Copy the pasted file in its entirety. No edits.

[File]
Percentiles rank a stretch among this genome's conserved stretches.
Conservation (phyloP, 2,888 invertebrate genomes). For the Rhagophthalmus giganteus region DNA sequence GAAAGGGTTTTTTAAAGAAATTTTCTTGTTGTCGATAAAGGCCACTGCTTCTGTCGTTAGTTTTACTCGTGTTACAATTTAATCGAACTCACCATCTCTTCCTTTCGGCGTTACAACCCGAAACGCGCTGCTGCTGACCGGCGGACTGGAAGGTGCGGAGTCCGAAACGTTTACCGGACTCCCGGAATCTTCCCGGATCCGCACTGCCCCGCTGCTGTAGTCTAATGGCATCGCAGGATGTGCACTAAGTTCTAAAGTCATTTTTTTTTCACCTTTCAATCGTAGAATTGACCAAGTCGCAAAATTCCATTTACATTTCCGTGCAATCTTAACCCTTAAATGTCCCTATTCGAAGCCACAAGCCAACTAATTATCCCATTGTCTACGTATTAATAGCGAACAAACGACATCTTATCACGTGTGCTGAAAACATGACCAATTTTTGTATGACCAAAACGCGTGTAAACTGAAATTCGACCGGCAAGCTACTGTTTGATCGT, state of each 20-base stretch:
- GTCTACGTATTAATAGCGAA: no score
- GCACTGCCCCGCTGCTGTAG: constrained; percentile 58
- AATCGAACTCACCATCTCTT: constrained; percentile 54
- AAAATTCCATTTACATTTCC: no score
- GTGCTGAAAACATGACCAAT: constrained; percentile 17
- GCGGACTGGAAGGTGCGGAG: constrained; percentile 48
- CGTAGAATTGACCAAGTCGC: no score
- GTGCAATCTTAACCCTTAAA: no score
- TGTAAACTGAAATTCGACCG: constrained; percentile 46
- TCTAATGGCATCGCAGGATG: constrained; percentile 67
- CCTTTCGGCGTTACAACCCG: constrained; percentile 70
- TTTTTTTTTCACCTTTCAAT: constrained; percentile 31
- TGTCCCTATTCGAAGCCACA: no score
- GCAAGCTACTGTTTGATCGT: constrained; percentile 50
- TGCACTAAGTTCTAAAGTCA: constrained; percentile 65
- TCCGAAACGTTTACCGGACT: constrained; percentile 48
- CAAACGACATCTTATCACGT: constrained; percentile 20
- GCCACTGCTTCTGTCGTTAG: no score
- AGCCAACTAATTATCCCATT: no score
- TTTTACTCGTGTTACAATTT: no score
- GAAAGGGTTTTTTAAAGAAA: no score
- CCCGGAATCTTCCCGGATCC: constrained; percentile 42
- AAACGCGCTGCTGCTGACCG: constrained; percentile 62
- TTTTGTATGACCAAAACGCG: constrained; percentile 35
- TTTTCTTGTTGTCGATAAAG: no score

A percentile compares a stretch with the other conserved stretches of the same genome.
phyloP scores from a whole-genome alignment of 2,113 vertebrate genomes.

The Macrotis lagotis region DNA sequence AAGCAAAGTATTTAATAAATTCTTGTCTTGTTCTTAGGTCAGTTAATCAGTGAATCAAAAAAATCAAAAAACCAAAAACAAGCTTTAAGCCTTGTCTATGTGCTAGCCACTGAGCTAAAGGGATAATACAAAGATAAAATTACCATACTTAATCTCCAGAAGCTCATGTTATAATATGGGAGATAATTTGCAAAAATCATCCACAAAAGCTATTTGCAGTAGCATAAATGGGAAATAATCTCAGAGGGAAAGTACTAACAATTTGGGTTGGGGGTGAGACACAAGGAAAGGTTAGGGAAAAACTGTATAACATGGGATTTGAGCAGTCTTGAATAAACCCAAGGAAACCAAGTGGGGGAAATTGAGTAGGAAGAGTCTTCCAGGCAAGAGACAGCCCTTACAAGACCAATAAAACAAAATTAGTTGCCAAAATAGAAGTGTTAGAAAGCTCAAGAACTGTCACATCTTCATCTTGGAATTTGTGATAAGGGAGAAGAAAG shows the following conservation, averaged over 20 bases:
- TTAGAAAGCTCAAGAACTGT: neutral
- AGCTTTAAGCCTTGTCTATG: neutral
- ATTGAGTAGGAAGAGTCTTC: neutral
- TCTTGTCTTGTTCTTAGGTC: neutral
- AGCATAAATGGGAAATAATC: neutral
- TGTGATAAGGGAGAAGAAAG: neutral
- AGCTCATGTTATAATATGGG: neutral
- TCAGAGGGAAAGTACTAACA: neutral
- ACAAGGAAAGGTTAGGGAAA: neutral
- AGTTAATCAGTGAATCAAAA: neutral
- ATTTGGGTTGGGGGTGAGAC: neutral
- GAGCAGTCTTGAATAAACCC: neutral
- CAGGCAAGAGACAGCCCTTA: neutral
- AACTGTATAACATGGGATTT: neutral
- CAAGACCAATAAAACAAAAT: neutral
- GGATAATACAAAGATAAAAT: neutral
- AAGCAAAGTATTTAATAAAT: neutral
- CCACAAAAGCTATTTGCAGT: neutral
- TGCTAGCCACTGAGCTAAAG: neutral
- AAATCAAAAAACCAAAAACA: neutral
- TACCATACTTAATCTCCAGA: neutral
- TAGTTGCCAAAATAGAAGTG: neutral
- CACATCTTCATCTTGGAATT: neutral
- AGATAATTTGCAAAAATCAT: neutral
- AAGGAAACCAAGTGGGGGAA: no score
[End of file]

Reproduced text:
Percentiles rank a stretch among this genome's conserved stretches.
Conservation (phyloP, 2,888 invertebrate genomes). For the Rhagophthalmus giganteus region DNA sequence GAAAGGGTTTTTTAAAGAAATTTTCTTGTTGTCGATAAAGGCCACTGCTTCTGTCGTTAGTTTTACTCGTGTTACAATTTAATCGAACTCACCATCTCTTCCTTTCGGCGTTACAACCCGAAACGCGCTGCTGCTGACCGGCGGACTGGAAGGTGCGGAGTCCGAAACGTTTACCGGACTCCCGGAATCTTCCCGGATCCGCACTGCCCCGCTGCTGTAGTCTAATGGCATCGCAGGATGTGCACTAAGTTCTAAAGTCATTTTTTTTTCACCTTTCAATCGTAGAATTGACCAAGTCGCAAAATTCCATTTACATTTCCGTGCAATCTTAACCCTTAAATGTCCCTATTCGAAGCCACAAGCCAACTAATTATCCCATTGTCTACGTATTAATAGCGAACAAACGACATCTTATCACGTGTGCTGAAAACATGACCAATTTTTGTATGACCAAAACGCGTGTAAACTGAAATTCGACCGGCAAGCTACTGTTTGATCGT, state of each 20-base stretch:
- GTCTACGTATTAATAGCGAA: no score
- GCACTGCCCCGCTGCTGTAG: constrained; percentile 58
- AATCGAACTCACCATCTCTT: constrained; percentile 54
- AAAATTCCATTTACATTTCC: no score
- GTGCTGAAAACATGACCAAT: constrained; percentile 17
- GCGGACTGGAAGGTGCGGAG: constrained; percentile 48
- CGTAGAATTGACCAAGTCGC: no score
- GTGCAATCTTAACCCTTAAA: no score
- TGTAAACTGAAATTCGACCG: constrained; percentile 46
- TCTAATGGCATCGCAGGATG: constrained; percentile 67
- CCTTTCGGCGTTACAACCCG: constrained; percentile 70
- TTTTTTTTTCACCTTTCAAT: constrained; percentile 31
- TGTCCCTATTCGAAGCCACA: no score
- GCAAGCTACTGTTTGATCGT: constrained; percentile 50
- TGCACTAAGTTCTAAAGTCA: constrained; percentile 65
- TCCGAAACGTTTACCGGACT: constrained; percentile 48
- CAAACGACATCTTATCACGT: constrained; percentile 20
- GCCACTGCTTCTGTCGTTAG: no score
- AGCCAACTAATTATCCCATT: no score
- TTTTACTCGTGTTACAATTT: no score
- GAAAGGGTTTTTTAAAGAAA: no score
- CCCGGAATCTTCCCGGATCC: constrained; percentile 42
- AAACGCGCTGCTGCTGACCG: constrained; percentile 62
- TTTTGTATGACCAAAACGCG: constrained; percentile 35
- TTTTCTTGTTGTCGATAAAG: no score

A percentile compares a stretch with the other conserved stretches of the same genome.
phyloP scores from a whole-genome alignment of 2,113 vertebrate genomes.

The Macrotis lagotis region DNA sequence AAGCAAAGTATTTAATAAATTCTTGTCTTGTTCTTAGGTCAGTTAATCAGTGAATCAAAAAAATCAAAAAACCAAAAACAAGCTTTAAGCCTTGTCTATGTGCTAGCCACTGAGCTAAAGGGATAATACAAAGATAAAATTACCATACTTAATCTCCAGAAGCTCATGTTATAATATGGGAGATAATTTGCAAAAATCATCCACAAAAGCTATTTGCAGTAGCATAAATGGGAAATAATCTCAGAGGGAAAGTACTAACAATTTGGGTTGGGGGTGAGACACAAGGAAAGGTTAGGGAAAAACTGTATAACATGGGATTTGAGCAGTCTTGAATAAACCCAAGGAAACCAAGTGGGGGAAATTGAGTAGGAAGAGTCTTCCAGGCAAGAGACAGCCCTTACAAGACCAATAAAACAAAATTAGTTGCCAAAATAGAAGTGTTAGAAAGCTCAAGAACTGTCACATCTTCATCTTGGAATTTGTGATAAGGGAGAAGAAAG shows the following conservation, averaged over 20 bases:
- TTAGAAAGCTCAAGAACTGT: neutral
- AGCTTTAAGCCTTGTCTATG: neutral
- ATTGAGTAGGAAGAGTCTTC: neutral
- TCTTGTCTTGTTCTTAGGTC: neutral
- AGCATAAATGGGAAATAATC: neutral
- TGTGATAAGGGAGAAGAAAG: neutral
- AGCTCATGTTATAATATGGG: neutral
- TCAGAGGGAAAGTACTAACA: neutral
- ACAAGGAAAGGTTAGGGAAA: neutral
- AGTTAATCAGTGAATCAAAA: neutral
- ATTTGGGTTGGGGGTGAGAC: neutral
- GAGCAGTCTTGAATAAACCC: neutral
- CAGGCAAGAGACAGCCCTTA: neutral
- AACTGTATAACATGGGATTT: neutral
- CAAGACCAATAAAACAAAAT: neutral
- GGATAATACAAAGATAAAAT: neutral
- AAGCAAAGTATTTAATAAAT: neutral
- CCACAAAAGCTATTTGCAGT: neutral
- TGCTAGCCACTGAGCTAAAG: neutral
- AAATCAAAAAACCAAAAACA: neutral
- TACCATACTTAATCTCCAGA: neutral
- TAGTTGCCAAAATAGAAGTG: neutral
- CACATCTTCATCTTGGAATT: neutral
- AGATAATTTGCAAAAATCAT: neutral
- AAGGAAACCAAGTGGGGGAA: no score